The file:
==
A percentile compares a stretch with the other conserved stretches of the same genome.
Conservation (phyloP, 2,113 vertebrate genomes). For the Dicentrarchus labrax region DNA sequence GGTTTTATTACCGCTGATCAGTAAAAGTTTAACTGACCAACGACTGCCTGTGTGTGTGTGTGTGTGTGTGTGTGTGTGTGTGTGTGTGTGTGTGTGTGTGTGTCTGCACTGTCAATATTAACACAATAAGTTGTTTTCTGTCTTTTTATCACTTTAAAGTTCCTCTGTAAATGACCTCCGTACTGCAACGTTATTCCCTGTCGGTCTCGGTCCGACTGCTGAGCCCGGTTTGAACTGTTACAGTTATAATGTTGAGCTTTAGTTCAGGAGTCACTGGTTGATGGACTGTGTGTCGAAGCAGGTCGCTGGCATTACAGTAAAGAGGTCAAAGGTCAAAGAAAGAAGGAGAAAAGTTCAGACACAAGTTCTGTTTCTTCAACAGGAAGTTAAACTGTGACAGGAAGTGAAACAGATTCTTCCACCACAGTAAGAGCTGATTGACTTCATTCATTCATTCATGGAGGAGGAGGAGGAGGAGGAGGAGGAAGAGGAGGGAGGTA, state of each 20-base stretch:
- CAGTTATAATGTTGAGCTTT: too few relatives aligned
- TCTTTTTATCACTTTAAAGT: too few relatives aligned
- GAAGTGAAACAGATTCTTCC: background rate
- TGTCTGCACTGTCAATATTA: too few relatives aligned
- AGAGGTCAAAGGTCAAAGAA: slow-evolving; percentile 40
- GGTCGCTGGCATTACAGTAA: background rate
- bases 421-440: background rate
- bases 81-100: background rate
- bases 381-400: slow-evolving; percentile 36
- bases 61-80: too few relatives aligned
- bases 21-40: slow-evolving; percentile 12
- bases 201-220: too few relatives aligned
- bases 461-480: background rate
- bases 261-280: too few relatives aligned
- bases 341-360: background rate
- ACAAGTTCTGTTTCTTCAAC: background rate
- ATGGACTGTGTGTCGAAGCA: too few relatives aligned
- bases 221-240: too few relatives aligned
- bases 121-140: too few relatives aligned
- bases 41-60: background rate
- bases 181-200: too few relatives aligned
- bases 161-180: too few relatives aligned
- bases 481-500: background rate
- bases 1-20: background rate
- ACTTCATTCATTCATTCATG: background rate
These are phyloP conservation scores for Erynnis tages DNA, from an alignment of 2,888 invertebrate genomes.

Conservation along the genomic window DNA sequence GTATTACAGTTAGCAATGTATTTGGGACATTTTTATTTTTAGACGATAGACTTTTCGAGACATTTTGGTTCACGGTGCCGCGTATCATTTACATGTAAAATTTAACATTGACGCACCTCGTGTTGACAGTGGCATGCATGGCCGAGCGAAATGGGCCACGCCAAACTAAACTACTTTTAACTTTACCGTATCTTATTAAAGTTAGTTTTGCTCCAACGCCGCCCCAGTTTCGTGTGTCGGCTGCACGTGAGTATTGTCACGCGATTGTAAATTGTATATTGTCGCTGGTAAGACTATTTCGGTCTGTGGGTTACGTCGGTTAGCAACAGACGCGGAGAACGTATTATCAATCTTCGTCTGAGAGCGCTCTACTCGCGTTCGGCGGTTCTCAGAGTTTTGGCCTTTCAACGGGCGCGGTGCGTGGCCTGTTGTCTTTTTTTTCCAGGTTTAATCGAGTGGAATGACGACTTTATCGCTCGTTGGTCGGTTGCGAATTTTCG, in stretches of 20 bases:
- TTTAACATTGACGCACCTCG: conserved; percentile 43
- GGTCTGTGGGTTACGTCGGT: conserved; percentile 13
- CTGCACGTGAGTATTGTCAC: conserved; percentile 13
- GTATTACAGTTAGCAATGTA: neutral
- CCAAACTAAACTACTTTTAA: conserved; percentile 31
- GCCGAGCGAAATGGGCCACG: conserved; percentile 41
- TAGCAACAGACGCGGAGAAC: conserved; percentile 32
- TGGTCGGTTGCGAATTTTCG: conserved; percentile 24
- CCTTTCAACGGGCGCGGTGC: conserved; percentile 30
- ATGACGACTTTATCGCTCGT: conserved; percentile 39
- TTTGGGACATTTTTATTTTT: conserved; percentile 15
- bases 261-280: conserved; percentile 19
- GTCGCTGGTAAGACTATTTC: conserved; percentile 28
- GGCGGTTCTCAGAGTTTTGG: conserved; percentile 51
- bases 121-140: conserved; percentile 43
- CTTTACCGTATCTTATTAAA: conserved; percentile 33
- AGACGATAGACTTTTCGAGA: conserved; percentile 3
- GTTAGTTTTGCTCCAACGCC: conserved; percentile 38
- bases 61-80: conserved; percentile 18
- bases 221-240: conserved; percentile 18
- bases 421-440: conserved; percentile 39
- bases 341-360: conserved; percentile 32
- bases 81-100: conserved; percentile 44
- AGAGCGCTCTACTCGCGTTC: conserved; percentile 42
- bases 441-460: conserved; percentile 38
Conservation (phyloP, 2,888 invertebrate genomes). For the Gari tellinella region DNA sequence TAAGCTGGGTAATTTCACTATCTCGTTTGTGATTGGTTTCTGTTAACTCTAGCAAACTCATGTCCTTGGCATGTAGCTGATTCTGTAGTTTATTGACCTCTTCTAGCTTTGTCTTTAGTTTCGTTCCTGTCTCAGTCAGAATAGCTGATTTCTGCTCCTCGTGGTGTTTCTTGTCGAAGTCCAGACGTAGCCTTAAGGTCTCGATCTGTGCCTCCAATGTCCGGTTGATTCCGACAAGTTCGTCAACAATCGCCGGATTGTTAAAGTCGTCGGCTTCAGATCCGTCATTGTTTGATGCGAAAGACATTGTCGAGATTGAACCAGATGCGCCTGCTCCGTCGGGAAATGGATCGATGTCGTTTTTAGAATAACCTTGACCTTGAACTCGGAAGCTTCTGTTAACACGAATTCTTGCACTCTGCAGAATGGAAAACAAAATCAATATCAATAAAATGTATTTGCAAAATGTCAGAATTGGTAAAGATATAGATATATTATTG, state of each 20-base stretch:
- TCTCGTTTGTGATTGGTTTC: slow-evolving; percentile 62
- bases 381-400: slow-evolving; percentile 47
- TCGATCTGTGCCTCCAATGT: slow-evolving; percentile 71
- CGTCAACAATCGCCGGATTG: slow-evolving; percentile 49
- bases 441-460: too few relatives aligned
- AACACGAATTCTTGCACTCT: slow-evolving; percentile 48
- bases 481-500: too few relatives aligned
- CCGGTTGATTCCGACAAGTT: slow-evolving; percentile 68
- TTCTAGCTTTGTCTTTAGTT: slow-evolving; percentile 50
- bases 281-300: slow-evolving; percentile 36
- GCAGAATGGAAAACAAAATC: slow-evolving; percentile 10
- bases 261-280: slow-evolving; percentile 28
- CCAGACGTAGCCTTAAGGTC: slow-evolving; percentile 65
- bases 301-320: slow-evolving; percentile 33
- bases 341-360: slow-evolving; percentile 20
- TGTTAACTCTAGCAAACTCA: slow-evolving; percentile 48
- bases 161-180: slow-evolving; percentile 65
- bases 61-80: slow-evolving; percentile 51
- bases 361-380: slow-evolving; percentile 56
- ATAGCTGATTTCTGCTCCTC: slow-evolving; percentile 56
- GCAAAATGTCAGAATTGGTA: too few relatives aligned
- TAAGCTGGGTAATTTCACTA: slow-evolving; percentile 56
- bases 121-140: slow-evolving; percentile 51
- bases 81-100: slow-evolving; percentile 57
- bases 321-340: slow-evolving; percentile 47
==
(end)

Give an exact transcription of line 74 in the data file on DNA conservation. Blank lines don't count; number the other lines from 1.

- bases 361-380: slow-evolving; percentile 56